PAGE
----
Robert Crumb (b. 1943), perhaps the most prominent of the underground cartoonists of the 1960s, is best known for founding the comix anthology Zap and creating numerous iconic characters such as Mr. Natural and Fritz the Cat. Crumb drew obsessively ever since he was a child, but he didn’t find many outlets for his work until he founded Zap in 1968. Though many retailers wouldn’t stock the comic due to its explicit material, it became a financial success, paving the way for many underground comix to come. Initially a solo enterprise, Zap soon featured work from a variety of countercultural cartoonists, including Victor Moscoso, Rick Griffin, S. Clay Wilson, and Gilbert Shelton.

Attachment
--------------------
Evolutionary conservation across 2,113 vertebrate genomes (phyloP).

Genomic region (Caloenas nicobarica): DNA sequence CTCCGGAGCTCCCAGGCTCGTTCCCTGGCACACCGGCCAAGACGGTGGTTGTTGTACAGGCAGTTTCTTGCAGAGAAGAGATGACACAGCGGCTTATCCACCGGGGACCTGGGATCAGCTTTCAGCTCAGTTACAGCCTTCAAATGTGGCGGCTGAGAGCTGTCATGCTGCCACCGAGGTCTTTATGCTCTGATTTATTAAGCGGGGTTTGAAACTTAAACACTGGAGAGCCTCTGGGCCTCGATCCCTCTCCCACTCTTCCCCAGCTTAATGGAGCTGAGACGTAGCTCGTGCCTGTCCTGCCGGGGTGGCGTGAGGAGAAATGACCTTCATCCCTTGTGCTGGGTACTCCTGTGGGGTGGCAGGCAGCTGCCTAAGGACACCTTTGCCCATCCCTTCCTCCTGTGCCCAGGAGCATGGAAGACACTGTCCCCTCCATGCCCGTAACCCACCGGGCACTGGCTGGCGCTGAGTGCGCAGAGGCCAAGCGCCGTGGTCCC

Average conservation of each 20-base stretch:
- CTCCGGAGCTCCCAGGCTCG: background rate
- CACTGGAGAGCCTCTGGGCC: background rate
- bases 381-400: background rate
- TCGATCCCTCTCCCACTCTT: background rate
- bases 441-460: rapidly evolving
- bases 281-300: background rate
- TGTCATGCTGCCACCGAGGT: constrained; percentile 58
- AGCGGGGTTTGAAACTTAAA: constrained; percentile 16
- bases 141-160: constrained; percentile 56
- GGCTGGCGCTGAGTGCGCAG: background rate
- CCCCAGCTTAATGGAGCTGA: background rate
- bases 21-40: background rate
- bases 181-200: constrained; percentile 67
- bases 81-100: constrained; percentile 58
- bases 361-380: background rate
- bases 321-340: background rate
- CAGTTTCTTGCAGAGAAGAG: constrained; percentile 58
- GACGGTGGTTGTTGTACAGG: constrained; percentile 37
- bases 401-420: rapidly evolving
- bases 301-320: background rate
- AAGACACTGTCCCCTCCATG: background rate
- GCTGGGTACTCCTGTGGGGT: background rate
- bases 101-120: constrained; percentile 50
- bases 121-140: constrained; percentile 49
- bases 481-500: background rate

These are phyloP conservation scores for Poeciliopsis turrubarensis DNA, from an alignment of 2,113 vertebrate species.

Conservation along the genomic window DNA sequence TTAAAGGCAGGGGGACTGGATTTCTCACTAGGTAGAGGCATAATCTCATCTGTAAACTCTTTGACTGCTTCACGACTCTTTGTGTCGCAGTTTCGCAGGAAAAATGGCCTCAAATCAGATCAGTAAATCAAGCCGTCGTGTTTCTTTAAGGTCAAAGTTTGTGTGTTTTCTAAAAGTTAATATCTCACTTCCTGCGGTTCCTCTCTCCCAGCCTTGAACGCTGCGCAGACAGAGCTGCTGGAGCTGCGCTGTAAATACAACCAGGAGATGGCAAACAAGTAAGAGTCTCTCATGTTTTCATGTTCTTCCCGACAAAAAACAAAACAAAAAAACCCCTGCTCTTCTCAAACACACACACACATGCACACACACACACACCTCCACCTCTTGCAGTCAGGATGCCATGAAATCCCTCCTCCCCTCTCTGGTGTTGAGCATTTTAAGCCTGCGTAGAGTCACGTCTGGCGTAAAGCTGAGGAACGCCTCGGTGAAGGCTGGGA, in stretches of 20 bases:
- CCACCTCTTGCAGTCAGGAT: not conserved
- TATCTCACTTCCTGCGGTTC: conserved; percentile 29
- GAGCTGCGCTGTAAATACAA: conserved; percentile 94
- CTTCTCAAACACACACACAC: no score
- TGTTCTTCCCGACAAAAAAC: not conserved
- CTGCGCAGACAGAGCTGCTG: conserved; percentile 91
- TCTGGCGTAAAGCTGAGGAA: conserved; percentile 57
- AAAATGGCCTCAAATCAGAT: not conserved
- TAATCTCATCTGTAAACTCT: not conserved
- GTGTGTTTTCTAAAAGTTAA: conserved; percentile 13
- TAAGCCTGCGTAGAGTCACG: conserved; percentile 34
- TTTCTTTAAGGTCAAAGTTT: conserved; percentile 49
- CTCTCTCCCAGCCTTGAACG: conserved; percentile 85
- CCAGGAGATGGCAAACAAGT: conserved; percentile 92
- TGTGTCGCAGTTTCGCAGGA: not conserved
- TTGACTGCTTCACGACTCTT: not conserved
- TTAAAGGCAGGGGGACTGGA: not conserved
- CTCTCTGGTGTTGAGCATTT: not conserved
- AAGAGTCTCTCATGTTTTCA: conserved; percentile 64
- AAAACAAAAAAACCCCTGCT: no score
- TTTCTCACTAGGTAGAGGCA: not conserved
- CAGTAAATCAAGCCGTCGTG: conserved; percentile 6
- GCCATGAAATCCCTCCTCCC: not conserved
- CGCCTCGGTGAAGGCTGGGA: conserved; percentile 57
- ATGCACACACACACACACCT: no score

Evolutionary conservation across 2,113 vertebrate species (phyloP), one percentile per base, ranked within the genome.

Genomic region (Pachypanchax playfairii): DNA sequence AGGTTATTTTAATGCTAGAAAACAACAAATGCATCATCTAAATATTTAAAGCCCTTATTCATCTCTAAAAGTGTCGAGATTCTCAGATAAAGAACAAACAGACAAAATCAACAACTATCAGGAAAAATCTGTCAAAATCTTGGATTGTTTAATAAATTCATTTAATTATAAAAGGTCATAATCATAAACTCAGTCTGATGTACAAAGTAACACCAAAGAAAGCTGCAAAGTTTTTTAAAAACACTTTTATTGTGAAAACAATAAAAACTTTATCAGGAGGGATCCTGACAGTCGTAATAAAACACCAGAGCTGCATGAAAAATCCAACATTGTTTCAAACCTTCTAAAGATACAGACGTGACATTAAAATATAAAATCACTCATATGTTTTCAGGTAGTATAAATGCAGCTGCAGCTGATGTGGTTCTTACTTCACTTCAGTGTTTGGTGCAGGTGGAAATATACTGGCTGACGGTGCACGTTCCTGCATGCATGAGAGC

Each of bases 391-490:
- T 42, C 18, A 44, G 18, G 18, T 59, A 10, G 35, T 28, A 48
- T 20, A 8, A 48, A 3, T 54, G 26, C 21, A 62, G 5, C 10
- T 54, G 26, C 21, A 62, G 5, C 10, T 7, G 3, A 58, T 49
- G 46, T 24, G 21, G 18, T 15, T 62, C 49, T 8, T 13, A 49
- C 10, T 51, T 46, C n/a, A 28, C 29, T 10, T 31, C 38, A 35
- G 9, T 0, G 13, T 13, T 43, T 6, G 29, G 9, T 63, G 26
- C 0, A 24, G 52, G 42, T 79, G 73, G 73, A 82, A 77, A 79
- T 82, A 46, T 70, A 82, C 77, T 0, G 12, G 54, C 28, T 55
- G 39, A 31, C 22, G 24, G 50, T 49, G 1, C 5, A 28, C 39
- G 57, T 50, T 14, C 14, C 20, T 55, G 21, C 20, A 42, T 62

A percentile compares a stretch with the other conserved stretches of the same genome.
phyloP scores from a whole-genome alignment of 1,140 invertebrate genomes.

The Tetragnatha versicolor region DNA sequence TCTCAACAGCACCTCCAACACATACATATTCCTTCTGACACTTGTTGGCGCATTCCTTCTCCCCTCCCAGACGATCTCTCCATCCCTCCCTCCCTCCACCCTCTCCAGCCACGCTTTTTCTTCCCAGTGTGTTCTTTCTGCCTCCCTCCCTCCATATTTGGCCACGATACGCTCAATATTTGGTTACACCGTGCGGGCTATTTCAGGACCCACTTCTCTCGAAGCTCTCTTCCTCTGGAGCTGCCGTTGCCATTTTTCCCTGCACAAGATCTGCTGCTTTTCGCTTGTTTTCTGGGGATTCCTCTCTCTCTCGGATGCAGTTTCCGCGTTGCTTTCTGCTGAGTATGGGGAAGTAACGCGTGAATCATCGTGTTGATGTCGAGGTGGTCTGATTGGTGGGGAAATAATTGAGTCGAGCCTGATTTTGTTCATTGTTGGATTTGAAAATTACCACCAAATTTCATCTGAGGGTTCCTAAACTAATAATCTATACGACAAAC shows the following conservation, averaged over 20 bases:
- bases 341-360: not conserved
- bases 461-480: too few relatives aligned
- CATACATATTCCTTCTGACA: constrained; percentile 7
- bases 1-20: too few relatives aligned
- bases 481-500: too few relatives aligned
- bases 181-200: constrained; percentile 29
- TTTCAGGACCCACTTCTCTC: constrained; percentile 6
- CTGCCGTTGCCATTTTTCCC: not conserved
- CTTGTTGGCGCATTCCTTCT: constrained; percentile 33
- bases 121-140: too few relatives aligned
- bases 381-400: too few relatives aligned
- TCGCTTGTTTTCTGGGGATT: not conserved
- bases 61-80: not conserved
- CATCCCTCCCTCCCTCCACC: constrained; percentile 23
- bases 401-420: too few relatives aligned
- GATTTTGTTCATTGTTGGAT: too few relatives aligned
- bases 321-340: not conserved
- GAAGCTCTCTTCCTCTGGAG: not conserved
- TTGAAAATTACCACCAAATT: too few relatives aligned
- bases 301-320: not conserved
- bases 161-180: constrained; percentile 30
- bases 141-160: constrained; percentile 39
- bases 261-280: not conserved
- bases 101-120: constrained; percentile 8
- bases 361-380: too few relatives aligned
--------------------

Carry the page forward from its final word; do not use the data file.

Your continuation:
Crumb was incredibly prolific during the late-’60s to the mid-’70s, writing and drawing many short-lived comic books such as Motor City Comics, Big Ass Comics, and Mr. Natural. Rendered in his distinctive cross-hatched, bigfoot style, Crumb’s comics centered around his fascinations and fixations on large, sturdily-built women and the culture—particularly the music—of 1920s and 1930s America. His work savagely satirized the culture and values of contemporary America, often with a psychedelic twist. Since the heyday of underground comix, Crumb has continued to produce art, drawing countless record covers, editing the alternative comics magazine Weirdo, collaborating on various comics with his wife, Aline Kominsky-Crumb, and even illustrating the complete story of Genesis. In 1991, he was inducted into the Will Eisner Hall of Fame.